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Rethink Your Office Vocabulary

By Kristine Penning,


Do you have a habit of saying a phrase or word over and over again? Or do you swear like a sailor? Small quirks in your vocabulary might make a totally different impression at work than at home or out with friends. Your workplace, whether it’s in an office or on the farm, is your place of profession, so your vocabulary should be just as professional. If you find yourself guilty of any of the following, you may want to rethink your office vocabulary.


Literally (or totally): I’m guilty of using the word “definitely” a lot, which I have just now caught on to be kind of annoying. The same goes for “literally” and “totally.” Usually, these words are just fillers (more on those later) that are used to add emphasis to a story you’re telling. They’re not necessary and can get really repetitive. Find some more interesting words to tell your stories.


Swearing: If I’m around fellow professionals that drop even one expletive in an even remotely professional setting, I immediately think less of them. They’re extremely unprofessional and rude for one thing, but for another, they make you sound stupid. Trash talk has no place at a meeting or a business lunch. Save it for drinks after work with a close colleague if you absolutely must.


Filler words: Yes, the occasional “um,” “uh,” “so,” or “like” may be unavoidable, but your colleagues and new acquaintances will notice their overuse. It can be annoying or uncomfortable to speak with someone who has trouble with fluency. This can also make you appear unintelligent. Catching yourself using these filler words is a good way to work toward not using them at all.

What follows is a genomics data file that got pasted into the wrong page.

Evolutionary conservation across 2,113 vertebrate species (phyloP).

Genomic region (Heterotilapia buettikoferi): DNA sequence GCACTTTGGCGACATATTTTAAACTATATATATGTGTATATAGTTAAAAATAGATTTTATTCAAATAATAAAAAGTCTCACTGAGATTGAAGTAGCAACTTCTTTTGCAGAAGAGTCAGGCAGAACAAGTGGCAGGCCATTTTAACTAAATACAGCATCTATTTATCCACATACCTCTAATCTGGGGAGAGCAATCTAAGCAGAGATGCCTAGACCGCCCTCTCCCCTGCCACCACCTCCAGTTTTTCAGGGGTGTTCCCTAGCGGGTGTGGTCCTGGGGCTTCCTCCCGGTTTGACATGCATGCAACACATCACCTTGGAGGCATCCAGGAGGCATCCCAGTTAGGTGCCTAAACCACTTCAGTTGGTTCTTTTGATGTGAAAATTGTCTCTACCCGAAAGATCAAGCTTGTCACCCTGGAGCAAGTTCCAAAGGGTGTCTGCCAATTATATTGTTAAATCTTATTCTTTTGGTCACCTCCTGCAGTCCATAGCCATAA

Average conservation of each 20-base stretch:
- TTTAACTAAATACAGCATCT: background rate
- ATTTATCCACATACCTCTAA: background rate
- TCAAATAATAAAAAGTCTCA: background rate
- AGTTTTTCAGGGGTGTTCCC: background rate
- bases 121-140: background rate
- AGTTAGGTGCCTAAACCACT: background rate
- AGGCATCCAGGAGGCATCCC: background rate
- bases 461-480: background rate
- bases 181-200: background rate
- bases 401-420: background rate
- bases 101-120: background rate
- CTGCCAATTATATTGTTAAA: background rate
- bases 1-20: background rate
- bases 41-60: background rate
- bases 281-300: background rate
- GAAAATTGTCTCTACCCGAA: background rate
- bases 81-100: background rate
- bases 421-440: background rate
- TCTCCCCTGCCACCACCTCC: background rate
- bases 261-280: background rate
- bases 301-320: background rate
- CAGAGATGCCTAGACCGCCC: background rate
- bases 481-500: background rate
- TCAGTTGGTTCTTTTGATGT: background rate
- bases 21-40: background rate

Talking like a Teenager: If you just scored a new client, refrain from celebrating with words like “Booyah.” And if you’re connecting with a coworker over the phone, refrain from calling them “dude.” And quit calling everything “legit!” In the words of the late Prince, “Act your age, not your shoe size.” If you go around saying, “Chill out,” your boss is likely picturing his twelve-year-old kid back sassing him at home. Probably not how you want him to think of you.


Negative Phrasing: Do you ever find yourself saying “no” a lot? How about “not,” as in “Not my problem?” Your coworkers will start to pick up on your use of negative phrasing and it will not only distance them from you but it could also cost you opportunities. For example, no one wants to assign a new client to someone who says “no” all the time.


Clichés: Spoiler alert: you’ll get thrown under the bus if you drink the Kool-Aid that is clichés. Just take it offline. It is what it is.